This easy ratatouille recipe allows even the most time-strapped cooks to enjoy this healthy and delicious summer dish!
What is Ratatouille?
The name sounds fancy, but ratatouille is actually a simple French peasant stew. It’s hands-down my favorite summer dish, celebrating all the gorgeous and tasty veggies coming in from the farm and garden. I wait eagerly for the eggplants to start appearing at our CSA so I can start restocking the freezer with piles of delicious ratatouille to see us through the winter.
The critical components of ratatouille are eggplant, zucchini or summer squash, and tomatoes. You can add peppers, mushrooms, asparagus, or whatever other veggies suit your fancy. I sometimes just call this farmers’ market pasta, since I’m happy to throw whatever’s in season to the mix.
I love to enjoy this dish fresh in summer, either on its own with melted mozzarella or parmesan, or over pasta or spaghetti squash from the garden. I also carefully ration the servings I’ve stocked our freezer with and dig in to a little taste of summer on the coldest winter evenings. Makes me feel so much better when it’s -30 out!
You can eat ratatouille by itself or serve it with pasta, couscous, or your favorite grain. Ratatouille on its own is low-calorie and full of fiber, but it’s still super-satisfying. You can flavor it with your home-grown herbs for a lighter meal, or add cheese and pasta for something more filling.
Easy Ratatouille Recipe
This easy ratatouille recipe is for the humbler, chopped version meant to be served as a main course. And since I am — and write for readers who are — chronically short on time, this easy ratatouille recipe is pared down to reduce fuss and prep time.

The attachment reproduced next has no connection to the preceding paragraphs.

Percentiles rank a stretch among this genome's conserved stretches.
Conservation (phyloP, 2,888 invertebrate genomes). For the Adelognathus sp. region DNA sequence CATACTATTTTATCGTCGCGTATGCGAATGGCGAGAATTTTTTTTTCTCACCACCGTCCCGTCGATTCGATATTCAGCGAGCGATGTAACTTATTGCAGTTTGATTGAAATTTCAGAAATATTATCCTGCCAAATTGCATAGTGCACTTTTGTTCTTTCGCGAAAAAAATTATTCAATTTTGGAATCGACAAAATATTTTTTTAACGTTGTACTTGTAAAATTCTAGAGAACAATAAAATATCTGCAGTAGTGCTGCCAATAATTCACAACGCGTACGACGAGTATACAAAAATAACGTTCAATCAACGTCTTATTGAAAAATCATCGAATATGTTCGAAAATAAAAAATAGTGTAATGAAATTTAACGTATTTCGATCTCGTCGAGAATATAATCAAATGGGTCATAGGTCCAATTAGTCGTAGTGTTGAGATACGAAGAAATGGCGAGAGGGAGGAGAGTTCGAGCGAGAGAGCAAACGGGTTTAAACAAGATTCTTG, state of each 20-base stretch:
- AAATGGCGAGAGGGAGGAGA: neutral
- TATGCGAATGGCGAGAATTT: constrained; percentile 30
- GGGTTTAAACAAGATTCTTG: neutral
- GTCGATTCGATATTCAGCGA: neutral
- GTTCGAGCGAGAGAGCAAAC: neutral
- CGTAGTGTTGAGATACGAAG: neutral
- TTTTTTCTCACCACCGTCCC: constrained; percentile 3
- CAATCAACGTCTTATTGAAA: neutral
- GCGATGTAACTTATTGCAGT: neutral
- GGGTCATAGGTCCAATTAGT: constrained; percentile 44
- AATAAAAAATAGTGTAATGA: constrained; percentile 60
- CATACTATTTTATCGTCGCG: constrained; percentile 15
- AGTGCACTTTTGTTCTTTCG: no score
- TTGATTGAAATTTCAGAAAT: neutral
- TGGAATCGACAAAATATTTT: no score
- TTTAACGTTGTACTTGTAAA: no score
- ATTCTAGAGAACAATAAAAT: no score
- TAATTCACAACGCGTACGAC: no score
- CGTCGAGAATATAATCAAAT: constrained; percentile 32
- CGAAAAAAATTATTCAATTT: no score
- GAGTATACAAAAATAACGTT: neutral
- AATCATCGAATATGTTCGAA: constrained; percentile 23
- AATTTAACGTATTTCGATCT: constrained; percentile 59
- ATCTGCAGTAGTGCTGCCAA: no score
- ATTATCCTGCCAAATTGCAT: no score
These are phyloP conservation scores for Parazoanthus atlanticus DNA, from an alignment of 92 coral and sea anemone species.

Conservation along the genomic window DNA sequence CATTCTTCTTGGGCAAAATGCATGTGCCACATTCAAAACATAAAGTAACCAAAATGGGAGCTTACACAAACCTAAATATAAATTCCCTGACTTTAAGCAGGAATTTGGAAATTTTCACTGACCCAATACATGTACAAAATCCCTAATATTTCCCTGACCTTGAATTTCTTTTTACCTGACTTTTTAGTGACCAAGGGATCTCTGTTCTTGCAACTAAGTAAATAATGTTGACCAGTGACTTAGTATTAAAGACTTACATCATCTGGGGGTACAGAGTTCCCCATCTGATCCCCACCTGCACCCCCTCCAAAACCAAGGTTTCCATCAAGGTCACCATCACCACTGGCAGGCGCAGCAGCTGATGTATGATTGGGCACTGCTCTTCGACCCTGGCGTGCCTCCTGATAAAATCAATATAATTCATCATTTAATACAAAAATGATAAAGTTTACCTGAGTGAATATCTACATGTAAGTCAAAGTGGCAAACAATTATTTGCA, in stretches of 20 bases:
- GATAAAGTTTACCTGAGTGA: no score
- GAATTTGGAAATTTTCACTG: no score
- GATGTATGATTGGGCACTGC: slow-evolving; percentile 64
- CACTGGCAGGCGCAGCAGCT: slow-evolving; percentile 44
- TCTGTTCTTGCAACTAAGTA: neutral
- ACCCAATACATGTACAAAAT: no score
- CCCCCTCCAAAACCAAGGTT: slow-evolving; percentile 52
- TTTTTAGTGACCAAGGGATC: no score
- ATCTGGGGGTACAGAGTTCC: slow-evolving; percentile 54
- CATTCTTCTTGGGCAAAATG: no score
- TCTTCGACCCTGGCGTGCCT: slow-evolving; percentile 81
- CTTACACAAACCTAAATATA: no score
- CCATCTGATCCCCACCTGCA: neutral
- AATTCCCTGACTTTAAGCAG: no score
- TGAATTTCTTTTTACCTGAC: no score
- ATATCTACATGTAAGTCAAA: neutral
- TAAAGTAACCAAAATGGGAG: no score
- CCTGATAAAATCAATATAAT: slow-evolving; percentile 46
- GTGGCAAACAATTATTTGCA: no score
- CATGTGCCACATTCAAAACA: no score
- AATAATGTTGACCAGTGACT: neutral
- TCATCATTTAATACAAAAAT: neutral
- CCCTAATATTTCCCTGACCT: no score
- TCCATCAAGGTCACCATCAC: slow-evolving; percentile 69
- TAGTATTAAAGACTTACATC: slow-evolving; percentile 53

In fact, if you’re really short on time but still want the ratatouille experience, you can just simmer some chopped veggies in your favorite jarred pasta sauce and it’s still quite tasty. (Check out Mamavation’s helpful post on choosing a healthy pasta sauce — a lot of common brands have added sugar and ingredients you’re better off without.)
If you have time to take the extra trouble, fresh tomatoes, onion, garlic and herbs make ratatouille sparkle with summer flavor. I tend to stick with zucchini, peppers, and eggplant, but you could also add mushrooms, asparagus, broccoli, yellow squash, or whatever you have on hand, though you may want to call it something else to avoid offending ratatouille purists. 🙂
If you want to take the extra steps, this recipe from The Elliot Homestead looks like some extra effort could make an even tastier ratatouille. Someday perhaps I’ll have time to try it!
Some people salt their eggplant before cooking to drain off water and reduce bitterness, but I don’t find it necessary for this dish. If you’re using freshly-picked eggplant, you shouldn’t have any problem with flavor, and I like the saucier ratatouille that results from a little extra moisture.
If you’re concerned about bitterness, choose long Asian eggplants rather than the dark purple globe variety. They come in all sorts of beautiful colors. I’m partial to the white-and-purple speckled kinds, but they all taste pretty much the same when cooked.